Wanless Park and Tennis Club History

Wanless Park has been in existence for over 80 years and the Tennis Club has been here in one form or another for over 60 years.

photo of park in 1934

This photo shows the park in 1934, from the front porch of probably the second house on Kappele Avenue, south from the corner of Haslemere Road, looking east across the park. Directly in the foreground is the current location of the tennis courts.


History of the Park

The land upon which Wanless Park sits was originally Waverley Farm. In 1912, Toronto Suburbs Ltd., guided by George Kappele and D.F. Crowagen registered a plan of subdivision for the old Waverley farm at Mount Pleasant Road and Lawrence Avenue. The developers named this new subdivision Waverley Park. The building of homes in Waverley Park was interrupted by the First World War and the Depression. On March 23, 1931 the City of Toronto expropriated land in the center of Waverley Park for the creation of a public park and issued an order to expropriate all lands: “lying north of Wanless Avenue and Wanless Crescent, west of Dundee Place (now Braeside Road), east of Kappelle Avenue (note the two l’s in Kappele) and south of Ranleigh Avenue” (which is now Haslemere Road). This plan passed through Council on June 15, 1931 and Wanless Park was born. It must be added that what is now just a gravel service road running into the Park was once a paved residential street then called Kirkcaldy Place, which ran from Wanless Avenue to Langton Avenue, because Langton continued south all the way to Wanless Crescent.

park in 1912

Parkland in 1912

artist rendering of new clubhouse in 1933

artist rendering 1934

artist rendering of new clubhouse
clubhouse in 1935

The clubhouse constructed in 1935

Even though all the streets were laid out, there were no homes built in 1931 in the park area, except for the odd homes on Lawrence Avenue East and Wanless Avenue further west of the park. At the time this expropriation cost the City the sum of $106,759.00 to obtain clear title to 7.876 acres of prime real estate. The value today would run into the tens of millions.

You may have noticed the number of street name changes in our immediate area. This occurred when the developers decided to rename streets after friends, places they knew, etc. The major developer in the area was W.S. Dinnick who in 1913 began a massive residential project called Lawrence Park Estates. This started at Blythwood Road (Victoria Avenue) and continued north towards Lawrence, which was named after the original owners of the farm at Yonge Street and Lawrence Avenue.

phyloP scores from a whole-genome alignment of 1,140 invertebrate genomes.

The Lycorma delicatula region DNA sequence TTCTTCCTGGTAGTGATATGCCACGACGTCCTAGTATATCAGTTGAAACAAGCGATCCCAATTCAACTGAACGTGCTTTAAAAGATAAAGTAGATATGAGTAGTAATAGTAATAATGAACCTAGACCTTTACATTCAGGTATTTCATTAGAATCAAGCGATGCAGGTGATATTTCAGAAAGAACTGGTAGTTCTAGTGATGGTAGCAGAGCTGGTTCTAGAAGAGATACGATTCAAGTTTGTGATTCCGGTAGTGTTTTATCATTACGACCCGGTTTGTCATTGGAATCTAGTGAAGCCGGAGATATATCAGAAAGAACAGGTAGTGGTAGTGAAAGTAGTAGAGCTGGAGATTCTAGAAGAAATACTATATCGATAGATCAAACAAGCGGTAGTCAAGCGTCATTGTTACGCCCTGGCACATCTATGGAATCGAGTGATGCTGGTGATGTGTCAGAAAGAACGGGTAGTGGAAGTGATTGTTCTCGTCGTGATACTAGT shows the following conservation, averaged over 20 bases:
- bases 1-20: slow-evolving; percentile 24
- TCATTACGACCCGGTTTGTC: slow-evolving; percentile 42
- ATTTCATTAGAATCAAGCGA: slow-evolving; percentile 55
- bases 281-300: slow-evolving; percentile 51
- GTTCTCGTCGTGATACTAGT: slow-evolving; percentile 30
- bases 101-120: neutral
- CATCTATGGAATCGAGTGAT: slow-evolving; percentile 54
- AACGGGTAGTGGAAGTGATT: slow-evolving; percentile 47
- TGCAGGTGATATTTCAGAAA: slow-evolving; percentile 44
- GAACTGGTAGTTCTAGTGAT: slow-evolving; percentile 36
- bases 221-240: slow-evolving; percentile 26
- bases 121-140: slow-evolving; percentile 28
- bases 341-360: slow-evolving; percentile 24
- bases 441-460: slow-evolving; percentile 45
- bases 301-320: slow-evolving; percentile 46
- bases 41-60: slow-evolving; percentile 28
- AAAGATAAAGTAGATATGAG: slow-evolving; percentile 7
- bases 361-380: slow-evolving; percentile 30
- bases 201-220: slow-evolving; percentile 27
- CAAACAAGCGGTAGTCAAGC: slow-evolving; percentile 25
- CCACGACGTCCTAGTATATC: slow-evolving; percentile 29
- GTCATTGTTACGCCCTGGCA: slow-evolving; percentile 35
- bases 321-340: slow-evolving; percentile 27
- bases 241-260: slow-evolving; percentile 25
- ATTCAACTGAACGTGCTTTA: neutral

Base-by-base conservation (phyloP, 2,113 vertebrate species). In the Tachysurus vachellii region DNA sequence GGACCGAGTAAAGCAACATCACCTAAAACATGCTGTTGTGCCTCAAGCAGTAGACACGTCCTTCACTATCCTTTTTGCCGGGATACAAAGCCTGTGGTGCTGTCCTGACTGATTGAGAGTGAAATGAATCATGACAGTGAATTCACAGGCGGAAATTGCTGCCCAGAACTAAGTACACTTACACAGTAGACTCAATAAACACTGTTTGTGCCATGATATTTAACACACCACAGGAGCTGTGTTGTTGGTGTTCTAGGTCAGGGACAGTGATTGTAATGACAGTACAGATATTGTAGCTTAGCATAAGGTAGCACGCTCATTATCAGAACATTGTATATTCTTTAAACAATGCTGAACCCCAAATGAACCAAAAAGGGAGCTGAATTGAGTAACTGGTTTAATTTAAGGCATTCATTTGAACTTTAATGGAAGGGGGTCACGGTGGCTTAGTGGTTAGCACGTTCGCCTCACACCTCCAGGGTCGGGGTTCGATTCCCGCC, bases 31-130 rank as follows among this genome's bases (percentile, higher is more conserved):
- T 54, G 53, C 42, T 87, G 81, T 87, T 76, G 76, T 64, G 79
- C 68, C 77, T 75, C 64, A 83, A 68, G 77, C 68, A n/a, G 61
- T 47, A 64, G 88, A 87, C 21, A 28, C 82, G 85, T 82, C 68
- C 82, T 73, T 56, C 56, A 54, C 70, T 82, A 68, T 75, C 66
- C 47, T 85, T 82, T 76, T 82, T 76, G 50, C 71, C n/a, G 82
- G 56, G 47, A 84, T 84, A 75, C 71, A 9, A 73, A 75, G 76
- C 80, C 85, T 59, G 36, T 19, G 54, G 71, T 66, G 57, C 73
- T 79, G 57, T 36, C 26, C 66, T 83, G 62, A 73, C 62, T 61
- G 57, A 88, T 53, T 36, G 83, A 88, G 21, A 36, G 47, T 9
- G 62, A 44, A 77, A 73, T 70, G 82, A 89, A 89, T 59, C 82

The immediate area surrounding the park was developed during the late 1930s. When Dinnick was laying out the Estates he changed Arundel Avenue and Crescent to Wanless Avenue and Crescent, naming them after his friend and prominent Toronto Businessman, John Wanless. Wanless was a very successful jeweler who branched into wholesale jewelry and became the largest business of its kind in Canada. He served as a Council member in the Township of York from 1903 – 05. Later he was an Alderman for Toronto from 1912 – 14. As a member of the Board of Eduction from 1921 – 22, he influenced various reforms in the school system with emphasis on having qualified teachers paid higher salaries. In 1937, John Wanless School was named after him, only four years before his death. In 1938, Dundee Place and Bowood Avenue became what is now Braeside Road and Ranleigh Avenue was changed to Haslemere later to be changed to Mildenhall Road.

Back to the park itself, the present clubhouse building was approved in March of 1935 and was completed later in the year. It has served as a home for many softball leagues throughout the years with some games drawing over 100 fans. In 1957 the playground was installed, followed in 1958 by the wading pool.